The High Risk Factor

Most healthy people recover from the flu without complications, but people over 65, people with chronic medical conditions, pregnant women and young children are at high risk for serious complications and should consult a health-care provider if they develop flu symptoms. Seek medical care immediately if you or someone you know is experiencing any of these emergency warning signs:

In children

  • Fast breathing or difficulty breathing
  • Bluish skin color
  • Not drinking enough fluids
  • Not waking up or not interacting
  • Being so irritable that the child does not want to be held
  • Flu-like symptoms improve but then return with fever and worse cough
  • Fever with a rash

In adults

  • Difficulty breathing or shortness of breath
  • Pain or pressure in the chest or abdomen
  • Sudden dizziness
  • Confusion
  • Severe or persistent vomiting

Legumes May Lower Your Risk for Diabetes: New Study Reveals

by Tracy Rohland

According to a January 2008 article in the American Journal of Clinical Nutrition, there are over 20 million people with diabetes in the U.S., equal to seven percent of the population. A recent study by researchers at Vanderbilt University Medical Center and the Shanghai Cancer Institute, suggests that an increased intake of legumes like peanuts and soybeans could reduce the risk of developing Type-2 diabetes by over 40 percent. This is great news for people who have Type-2 diabetes or are in danger of developing it as legumes are a simple and delicious addition to any diet.

A vegetarian diet has long been noted as being beneficial to diabetics. Legumes such as beans, lentils, soy products, peanuts, etc., are an integral part of a balanced vegetarian diet. Legumes are an excellent substitution to meat because they are high in protein and iron and are very filling. In addition to lowering a person’s risk of diabetes, a diet of vegetable proteins may reduce the risk of many other diseases such as heart disease, stroke, and cancer. Legumes can also help facilitate weight loss because they are high in fiber and low in saturated fat with zero cholesterol!

Visit our recipes section to help you begin incorporating more legumes into your diet.

Make Every day Earth Day by Dreaming of a 'Green' Christmas

by Michele McKay

The holiday season is a time of giving and receiving, but not many people think about what they can give back to Mother Earth. This year you can make your holiday celebrations eco-friendly – and in return, you will receive the knowledge that you have helped make your home and the planet a ‘greener’ place.

The holidays can be extra tough on the environment: extra waste is generated from packaging and wrappers, more gas is burned on shopping trips, and many megawatts of energy go into light displays. Celebrate the planet this year with these eco-friendly holiday tips:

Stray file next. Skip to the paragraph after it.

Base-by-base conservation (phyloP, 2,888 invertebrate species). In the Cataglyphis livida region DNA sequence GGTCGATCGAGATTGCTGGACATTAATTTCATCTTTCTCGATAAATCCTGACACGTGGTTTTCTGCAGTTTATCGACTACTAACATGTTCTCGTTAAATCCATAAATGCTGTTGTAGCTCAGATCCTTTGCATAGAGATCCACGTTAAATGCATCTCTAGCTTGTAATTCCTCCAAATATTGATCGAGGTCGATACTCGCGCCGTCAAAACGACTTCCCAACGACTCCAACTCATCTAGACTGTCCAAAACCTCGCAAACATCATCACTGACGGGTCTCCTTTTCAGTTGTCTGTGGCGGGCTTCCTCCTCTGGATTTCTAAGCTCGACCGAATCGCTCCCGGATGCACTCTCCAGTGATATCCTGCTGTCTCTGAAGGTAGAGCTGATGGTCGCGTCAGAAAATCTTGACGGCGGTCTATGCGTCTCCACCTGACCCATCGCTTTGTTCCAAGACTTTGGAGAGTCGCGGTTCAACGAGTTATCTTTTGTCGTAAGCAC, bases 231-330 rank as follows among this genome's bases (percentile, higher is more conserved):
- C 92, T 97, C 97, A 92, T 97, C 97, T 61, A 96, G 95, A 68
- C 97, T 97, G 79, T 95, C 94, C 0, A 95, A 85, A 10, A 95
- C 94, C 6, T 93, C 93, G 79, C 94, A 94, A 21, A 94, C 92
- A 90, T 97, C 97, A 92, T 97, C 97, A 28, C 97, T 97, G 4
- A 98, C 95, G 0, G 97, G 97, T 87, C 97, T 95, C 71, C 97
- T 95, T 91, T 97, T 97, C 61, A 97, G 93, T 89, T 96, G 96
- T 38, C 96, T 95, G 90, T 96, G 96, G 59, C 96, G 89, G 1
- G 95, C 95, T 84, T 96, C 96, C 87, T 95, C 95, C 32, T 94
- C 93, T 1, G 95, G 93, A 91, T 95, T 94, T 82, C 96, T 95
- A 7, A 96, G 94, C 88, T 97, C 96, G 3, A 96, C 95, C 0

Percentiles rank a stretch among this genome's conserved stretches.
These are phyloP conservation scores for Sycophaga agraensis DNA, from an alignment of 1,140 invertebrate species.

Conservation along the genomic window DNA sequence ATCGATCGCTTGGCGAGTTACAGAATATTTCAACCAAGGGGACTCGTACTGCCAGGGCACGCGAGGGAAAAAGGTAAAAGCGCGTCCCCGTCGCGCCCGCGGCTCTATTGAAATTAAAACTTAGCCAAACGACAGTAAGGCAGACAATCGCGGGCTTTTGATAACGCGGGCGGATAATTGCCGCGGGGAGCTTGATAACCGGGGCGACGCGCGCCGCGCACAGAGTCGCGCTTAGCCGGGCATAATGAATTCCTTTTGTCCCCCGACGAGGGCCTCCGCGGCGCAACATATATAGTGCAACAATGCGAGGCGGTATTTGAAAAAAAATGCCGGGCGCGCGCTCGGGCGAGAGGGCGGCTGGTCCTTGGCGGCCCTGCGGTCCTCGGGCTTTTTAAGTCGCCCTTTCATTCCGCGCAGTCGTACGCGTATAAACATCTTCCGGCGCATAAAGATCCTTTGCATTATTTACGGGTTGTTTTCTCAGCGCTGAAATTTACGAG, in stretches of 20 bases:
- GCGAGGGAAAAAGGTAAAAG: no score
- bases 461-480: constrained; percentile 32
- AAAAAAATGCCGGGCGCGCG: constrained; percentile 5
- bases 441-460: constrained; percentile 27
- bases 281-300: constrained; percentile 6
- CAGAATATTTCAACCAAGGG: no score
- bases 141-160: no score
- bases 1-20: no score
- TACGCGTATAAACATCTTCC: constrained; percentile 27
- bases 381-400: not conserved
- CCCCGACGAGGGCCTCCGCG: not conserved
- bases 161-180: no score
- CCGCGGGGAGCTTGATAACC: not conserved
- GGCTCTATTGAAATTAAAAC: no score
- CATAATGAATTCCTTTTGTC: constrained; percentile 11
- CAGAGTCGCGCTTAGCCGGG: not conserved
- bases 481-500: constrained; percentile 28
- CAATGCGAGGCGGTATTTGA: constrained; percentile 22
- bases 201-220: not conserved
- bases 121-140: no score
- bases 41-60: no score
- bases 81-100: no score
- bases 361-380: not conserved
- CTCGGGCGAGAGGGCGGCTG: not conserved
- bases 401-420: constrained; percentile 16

• Enjoy delicious, healthy holiday feasts vegetarian-style… no other single action causes more environmental destruction than raising animals for slaughter. Need recipes? Find them at www.downtoearth.org.
  • Just say “no” to wrapping paper. Decorate and reuse shopping bags, magazine pages, newspaper, tissue paper, boxes, tins, cloth… you name it.
  • Give ‘wrapperless’ and non-consuming gifts. How about a donation to a favorite charity or an ‘adoption’ program that helps endangered species or ecosystems? Or give the gift of an experience – a special meal or a ticket to an attraction/performance/event.
  • Make your own greeting cards from used materials, or go paperless altogether by phoning loved ones or sending electronic greetings.
  • Use canvas or ‘reused’ bags from home when shopping.
  • Save gas by combining shopping trips or by doing your shopping online.
  • Cut energy consumption by reducing the display time of your holiday lights.
  • Buy recycled. Purchase gifts or cards that are made of recycled materials. Look for the green ‘chasing arrows’ on packages, and support the companies that are making waste into new goods.
  • Recharge. If you are giving something that requires batteries, include rechargeable batteries and a charger with the gift.
  • Reduce, reuse, recycle in holiday entertaining. Go with reusable dinnerware and cloth napkins, and recycle your beverage and other containers.
  • Have your Christmas tree chipped and composted. On O’ahu call 692-5410 or visit www.opala.org for more information. On Maui call 270-7874.
  • Or… here in the Islands it is easy to find an alternative to a cut tree. Live trees will bring years of enjoyment when planted outside after the holidays. Or get creative and decorate a beautiful tropical plant that can live indoors or outdoors.